States that seek to preserve human rights and political freedoms are limited in their ability to monitor and detain terrorism suspects, are prohibited from making broad police sweeps to catch terrorist perpetrators and their sympathizers, limit coercive interrogation of suspects, and must afford suspected terrorists access to a lawyer and a public trial. Freedom of assembly and of the press allows terrorists and their supporters to publicize their grievances. … The implication is that states that protect human rights are more vulnerable to terrorist attacks. (source)

In fact, the opposite is true. Protecting human rights, and especially security or integrity rights, reduces terrorism, and violating them promotes terrorism. Terrorism is a complex phenomenon, but I think it true to say that grievances and injustices (and many of those are caused by rights violations) are important motives. Democracies and states that respect human rights supposedly give too much freedom to terrorists, allow them to organize, recruit, mobilize and plan, and make it very hard to efficiently combat terrorists (rule of law, free speech, humane treatment and torture prohibitions etc. are all said to hamper counter-terrorism). But authoritarian regimes create injustices on which terrorists feed. They also make it hard to express and redress grievances in non-violent ways,  and use ruthless methods that only make their opponents more radical, fanatic and popular.

The Causes of Human Rights Violations (13): Rights Suffering Under the Law, The Problem of Legal Human Rights Violations

This post is about the law violating human rights. I understand that this is only one of many ways in which rights can be violated, and certainly not the most important one. Genocide, poverty, torture, war etc. are all major human rights violations, but only rarely if ever do they occur because a law instructs people to kill, maim or impoverish their fellow human beings. On the contrary, many human rights violations result from breaking the law, and the law has often been the last refuge for human rights.

So we have two different types of rights violations, illegal and legal violations.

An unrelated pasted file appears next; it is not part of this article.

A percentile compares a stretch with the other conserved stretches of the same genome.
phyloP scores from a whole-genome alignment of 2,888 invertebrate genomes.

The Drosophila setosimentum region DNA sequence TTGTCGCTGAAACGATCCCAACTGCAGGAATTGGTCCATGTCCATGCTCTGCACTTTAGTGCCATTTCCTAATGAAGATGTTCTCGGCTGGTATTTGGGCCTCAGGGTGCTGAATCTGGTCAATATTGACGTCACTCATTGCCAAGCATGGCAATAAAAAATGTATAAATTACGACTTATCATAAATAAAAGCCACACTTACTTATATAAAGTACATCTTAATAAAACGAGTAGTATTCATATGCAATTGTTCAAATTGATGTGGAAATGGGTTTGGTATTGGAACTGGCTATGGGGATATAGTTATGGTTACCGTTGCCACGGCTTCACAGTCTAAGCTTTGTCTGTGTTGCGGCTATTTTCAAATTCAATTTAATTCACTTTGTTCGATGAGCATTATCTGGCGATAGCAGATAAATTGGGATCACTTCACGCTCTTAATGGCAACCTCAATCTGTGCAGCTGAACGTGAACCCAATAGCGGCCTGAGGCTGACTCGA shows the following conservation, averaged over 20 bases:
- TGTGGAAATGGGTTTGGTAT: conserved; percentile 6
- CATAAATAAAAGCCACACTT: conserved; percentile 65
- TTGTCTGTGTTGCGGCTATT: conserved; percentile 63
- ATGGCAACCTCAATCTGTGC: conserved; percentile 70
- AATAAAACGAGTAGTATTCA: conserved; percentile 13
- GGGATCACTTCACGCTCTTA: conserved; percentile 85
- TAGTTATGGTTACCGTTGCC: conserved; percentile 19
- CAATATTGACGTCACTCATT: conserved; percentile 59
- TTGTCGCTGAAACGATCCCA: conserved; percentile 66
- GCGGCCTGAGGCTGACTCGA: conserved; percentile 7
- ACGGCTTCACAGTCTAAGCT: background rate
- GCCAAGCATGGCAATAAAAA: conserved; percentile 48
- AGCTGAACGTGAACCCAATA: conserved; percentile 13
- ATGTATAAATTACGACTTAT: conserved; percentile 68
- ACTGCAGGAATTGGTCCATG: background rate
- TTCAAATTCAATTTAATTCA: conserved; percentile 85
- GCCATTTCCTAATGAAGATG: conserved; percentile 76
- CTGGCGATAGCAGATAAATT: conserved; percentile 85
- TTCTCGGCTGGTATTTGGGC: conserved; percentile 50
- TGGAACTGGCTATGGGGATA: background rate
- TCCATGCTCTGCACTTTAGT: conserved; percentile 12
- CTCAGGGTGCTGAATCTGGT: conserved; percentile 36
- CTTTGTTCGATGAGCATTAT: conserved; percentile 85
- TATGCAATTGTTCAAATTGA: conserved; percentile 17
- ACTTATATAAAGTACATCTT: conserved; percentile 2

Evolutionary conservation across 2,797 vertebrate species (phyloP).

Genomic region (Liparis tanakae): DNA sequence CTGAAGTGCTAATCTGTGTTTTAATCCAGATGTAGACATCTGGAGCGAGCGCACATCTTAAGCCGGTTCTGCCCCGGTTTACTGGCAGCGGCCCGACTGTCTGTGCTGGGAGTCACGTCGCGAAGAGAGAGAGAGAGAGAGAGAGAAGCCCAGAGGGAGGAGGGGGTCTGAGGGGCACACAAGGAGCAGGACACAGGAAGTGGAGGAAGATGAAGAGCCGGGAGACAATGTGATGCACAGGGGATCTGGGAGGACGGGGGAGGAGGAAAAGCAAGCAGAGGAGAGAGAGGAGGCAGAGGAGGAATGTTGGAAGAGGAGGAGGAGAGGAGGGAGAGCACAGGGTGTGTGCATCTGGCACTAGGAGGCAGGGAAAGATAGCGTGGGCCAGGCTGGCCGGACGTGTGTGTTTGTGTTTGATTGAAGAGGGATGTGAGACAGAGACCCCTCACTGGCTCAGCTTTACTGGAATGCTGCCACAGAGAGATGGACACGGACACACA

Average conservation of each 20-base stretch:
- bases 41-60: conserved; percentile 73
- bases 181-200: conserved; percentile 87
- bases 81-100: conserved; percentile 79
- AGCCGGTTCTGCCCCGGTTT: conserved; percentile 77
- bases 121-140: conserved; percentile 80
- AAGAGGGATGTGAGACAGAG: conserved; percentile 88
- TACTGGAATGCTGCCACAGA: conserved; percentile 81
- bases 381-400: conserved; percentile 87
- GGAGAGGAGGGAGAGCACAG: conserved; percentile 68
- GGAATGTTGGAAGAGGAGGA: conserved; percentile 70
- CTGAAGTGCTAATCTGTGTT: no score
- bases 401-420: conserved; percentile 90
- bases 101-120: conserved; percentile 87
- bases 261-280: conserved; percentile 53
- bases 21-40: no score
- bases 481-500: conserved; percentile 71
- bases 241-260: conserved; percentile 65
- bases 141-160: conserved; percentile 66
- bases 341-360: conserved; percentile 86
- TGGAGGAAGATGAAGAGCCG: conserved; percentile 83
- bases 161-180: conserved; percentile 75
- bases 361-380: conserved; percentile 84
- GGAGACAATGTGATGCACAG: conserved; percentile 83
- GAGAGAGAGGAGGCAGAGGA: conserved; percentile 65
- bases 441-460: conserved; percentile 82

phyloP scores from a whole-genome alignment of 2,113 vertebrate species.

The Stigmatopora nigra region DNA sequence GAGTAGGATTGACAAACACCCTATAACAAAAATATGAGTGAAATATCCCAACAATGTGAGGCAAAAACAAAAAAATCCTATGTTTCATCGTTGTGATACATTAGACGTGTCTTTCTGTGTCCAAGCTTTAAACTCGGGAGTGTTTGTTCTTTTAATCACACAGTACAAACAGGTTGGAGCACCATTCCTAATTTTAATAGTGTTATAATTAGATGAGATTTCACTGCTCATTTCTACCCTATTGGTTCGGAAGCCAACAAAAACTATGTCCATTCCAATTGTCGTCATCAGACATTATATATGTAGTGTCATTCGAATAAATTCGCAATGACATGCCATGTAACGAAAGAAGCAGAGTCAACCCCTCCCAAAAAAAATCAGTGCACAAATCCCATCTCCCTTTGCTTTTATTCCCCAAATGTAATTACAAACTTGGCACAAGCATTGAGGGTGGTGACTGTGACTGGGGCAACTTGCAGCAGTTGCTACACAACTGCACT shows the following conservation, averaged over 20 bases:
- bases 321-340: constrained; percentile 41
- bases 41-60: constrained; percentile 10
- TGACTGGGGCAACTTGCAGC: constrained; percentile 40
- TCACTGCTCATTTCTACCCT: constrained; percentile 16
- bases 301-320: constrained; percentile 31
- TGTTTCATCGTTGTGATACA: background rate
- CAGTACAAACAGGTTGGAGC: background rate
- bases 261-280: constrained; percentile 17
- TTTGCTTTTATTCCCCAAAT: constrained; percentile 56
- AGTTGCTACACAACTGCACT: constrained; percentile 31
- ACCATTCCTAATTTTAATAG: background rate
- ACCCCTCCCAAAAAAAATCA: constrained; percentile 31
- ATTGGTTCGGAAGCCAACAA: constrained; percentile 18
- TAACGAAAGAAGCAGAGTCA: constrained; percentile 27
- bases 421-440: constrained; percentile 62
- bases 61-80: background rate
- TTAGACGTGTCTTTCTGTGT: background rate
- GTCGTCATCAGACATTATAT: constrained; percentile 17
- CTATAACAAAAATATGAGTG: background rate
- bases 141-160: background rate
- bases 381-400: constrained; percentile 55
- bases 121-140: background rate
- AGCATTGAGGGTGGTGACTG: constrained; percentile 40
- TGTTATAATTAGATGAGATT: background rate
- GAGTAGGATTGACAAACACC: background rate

1. Illegal violations

Illegal violations are acts that violate human rights and at the same time break laws that make these violations illegal. This type of rights violation always implies some kind of inefficiency in the national justice systems. These justice systems are supposed to prosecute illegal rights violations, but often fail to do so, for two possible reasons: inability or unwillingness. They may be grossly inefficient, or they may be corrupt and complicit with the rights violators. So illegal violations may be divided into two subtypes:

1.1. Illegal violations caused by government incompetence

These violations occur because of the government’s inability to stop them. An example would be robbery or murder.

1.2. Illegal violations caused by government complicity

These occur because of the governments unwillingness to stop them. The judicial and police systems are covering for the rights violators. An example could be torture in Guantanamo.

2. Legal violations

Legal violations, on the other hand, are rights violations that are condoned or imposed by the law and by the justice system. This type as well can be further divided into two subtypes:

2.1. Violations that are imposed by the law

Some examples: capital punishment, jim crow, some aspects of Islamic law, blasphemy laws, lèse majesté laws, homosexuality laws…

2.2. Violations that are not punished by the law

These are acts which are not illegal because the law remains silent on them, but which violate human rights. This type can be further divided. Violations are not punished by the law

  • either because it is believed that these violations should not be considered a crime (the contrary act is then often believed to be a crime) (case 2.2.1.)
  • or because it is difficult to determine the party responsible for the violations (case 2.2.2.).